Academic journal article Journal of Information Ethics

Ethical ePunditry?: The Role of Expertise in Online Opinion-Making

Academic journal article Journal of Information Ethics

Ethical ePunditry?: The Role of Expertise in Online Opinion-Making

Article excerpt


"No one knows everything, everyone knows something, all knowledge resides in humanity. "- Pierre Levy, 1997, quoted in Jenkins, 2006, 139

Almost 20 years have passed since Levy discussed the potential of the Internet to become a vast knowledge community. He predicted that it would be a participatory hub, where users could "connect, consult and explore" ideas, sharing what they knew with one another. The connective and social cultures developed by Web 2.0 technologies have meant that some of Levy's predictions have already been realized. Through blogging and vlogging (video blogs) knowledge, opinion, and information can be circulated into the public domain on various sites and platforms online. We term this assorted output "ePunditry" (Forrest and Duff, 2016).

Over the past two decades, blogging and other forms of user-generated content have grown from being a niche form of communication to a ubiquitous practice (Garden, 2011). This growth has also been reflected by an increasing amount of academic scholarship in this area, which has primarily focused on blogs and their impact upon traditional media. News and political blogs have received the most attention, rather than other popular topics such as parenting or fashion. This divide is mirrored within the hierarchies of professional journalism too, where news reporting and political expertise are ranked above, for example, lifestyle and sports writing (Rowe, 2007).

These variations in status are significant because they have impacted how the expertise of the ePundit was first presented, positioned, and performed when it was seen to intersect with journalism. In the domains of fashion and sport, bloggers could assert their legitimacy because established hierarchies were far less prominent. At the same time, journalism has also been transformed into a deeply hybridized occupation. Professional roles are now continuously negotiated within various digital spaces and the boundaries of expertise and knowledge are highly fluid (Anderson, 2013). These issues underline the challenges that traditional media face when attempting to assert authority over the control of expertise (Lewis, 2012) within open and participatory environments such as social media.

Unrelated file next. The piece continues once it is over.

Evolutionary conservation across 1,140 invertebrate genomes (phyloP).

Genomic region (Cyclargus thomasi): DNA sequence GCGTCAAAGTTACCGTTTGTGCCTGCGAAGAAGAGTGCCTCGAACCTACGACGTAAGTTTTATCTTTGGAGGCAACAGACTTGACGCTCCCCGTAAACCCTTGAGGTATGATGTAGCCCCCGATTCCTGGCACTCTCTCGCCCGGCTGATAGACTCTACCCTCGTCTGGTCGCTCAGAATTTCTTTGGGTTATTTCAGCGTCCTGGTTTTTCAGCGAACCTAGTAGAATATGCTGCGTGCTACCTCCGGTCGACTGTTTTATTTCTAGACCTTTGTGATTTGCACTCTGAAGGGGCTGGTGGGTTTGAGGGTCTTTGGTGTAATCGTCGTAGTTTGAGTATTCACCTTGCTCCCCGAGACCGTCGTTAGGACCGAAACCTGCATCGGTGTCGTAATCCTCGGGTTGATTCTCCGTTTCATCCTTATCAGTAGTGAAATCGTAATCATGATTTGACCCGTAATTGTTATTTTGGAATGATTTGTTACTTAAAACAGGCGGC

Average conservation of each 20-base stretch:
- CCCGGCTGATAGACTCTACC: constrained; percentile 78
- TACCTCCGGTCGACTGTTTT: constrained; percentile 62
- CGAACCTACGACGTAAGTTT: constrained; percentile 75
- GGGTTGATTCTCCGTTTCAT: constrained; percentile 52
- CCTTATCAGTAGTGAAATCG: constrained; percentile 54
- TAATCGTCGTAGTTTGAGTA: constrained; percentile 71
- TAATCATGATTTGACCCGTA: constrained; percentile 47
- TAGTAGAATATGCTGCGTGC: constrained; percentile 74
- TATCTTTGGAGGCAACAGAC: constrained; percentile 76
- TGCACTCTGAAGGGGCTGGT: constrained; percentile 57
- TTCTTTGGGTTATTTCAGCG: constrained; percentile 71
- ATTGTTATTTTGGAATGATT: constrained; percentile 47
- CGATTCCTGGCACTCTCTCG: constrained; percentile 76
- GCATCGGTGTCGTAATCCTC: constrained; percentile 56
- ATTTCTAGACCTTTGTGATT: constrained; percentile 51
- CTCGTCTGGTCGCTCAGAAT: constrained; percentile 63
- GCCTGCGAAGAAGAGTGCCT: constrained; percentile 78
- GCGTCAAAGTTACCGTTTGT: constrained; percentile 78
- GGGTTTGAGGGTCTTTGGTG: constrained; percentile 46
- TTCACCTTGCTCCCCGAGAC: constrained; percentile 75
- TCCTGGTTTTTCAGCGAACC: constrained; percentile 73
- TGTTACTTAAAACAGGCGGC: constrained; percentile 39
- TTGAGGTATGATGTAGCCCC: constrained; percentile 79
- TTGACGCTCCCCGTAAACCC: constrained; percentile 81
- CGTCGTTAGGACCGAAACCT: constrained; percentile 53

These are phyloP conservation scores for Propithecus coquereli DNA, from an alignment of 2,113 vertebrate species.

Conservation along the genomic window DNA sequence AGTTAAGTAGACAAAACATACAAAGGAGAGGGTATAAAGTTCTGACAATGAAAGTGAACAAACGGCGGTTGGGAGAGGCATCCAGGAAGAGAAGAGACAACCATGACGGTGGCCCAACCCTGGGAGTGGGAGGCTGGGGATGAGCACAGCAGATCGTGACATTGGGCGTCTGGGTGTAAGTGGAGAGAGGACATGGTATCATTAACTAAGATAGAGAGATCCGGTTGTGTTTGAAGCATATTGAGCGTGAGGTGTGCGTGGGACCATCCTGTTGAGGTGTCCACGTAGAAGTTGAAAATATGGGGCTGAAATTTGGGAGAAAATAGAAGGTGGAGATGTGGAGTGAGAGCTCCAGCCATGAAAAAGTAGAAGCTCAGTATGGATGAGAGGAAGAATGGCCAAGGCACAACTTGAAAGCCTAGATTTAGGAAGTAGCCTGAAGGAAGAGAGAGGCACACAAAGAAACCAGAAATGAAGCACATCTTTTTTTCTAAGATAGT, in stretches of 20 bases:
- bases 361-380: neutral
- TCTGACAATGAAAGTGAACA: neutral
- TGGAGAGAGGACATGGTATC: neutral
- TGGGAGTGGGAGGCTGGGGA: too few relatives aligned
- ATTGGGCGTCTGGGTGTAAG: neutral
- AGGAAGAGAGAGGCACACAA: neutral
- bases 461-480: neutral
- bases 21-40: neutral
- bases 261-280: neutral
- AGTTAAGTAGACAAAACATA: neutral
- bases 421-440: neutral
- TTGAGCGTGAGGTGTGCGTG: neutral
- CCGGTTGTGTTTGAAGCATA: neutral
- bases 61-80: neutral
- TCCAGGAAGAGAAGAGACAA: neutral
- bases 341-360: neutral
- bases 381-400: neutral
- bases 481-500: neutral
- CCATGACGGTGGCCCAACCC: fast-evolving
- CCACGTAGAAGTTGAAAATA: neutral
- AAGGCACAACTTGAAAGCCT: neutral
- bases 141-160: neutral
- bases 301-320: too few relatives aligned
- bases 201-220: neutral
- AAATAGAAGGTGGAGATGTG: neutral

The prominence and popularity of blogging has altered the structure of other traditional knowledge hierarchies too. In the newly established atmosphere of "democratized authority" on the Internet (Whitehead 2015, 130), professional communities that were formerly closed to outsiders have become more open. Now "everyone," as Levy (1997) notes, no matter their level of expertise, has the opportunity to share what they know online. The insider/outsider dichotomy of the traditional expert paradigm (Walsh, 2003) with its accompanying top-down communication model no longer seems sustainable within this newly forming digital ecosystem.

This article explores how opinion and expertise are communicated and performed across science, sport, fashion, and parenting domains. Despite their popularity with readers, these subject areas have received less attention from scholars. It draws upon in-depth interview data to understand how opinion is circulated in the Internet age and considers the creation and gathering of knowledge by these different groups of ePundits. In addition, the varied ethical implications of how knowledge is dispersed across platforms will also be considered.

When using the term performance, we are not suggesting that ePunditry is inauthentic. In a similar approach to Butler's (1993, xii) work on gender which positions performativity as a "reiterative and citational practice by which discourse produces the effects that it names" we believe that ePunditry is more than simply writing (or saying) an opinion. It is a constellation of varied and complex enactments that utilize different tactics (textual, visual, and aural) depending on the domain. Each ePundit finds unique ways to perform his or her opinion online and engage readers, while at the same time shaping public discourse on a particular topic. …

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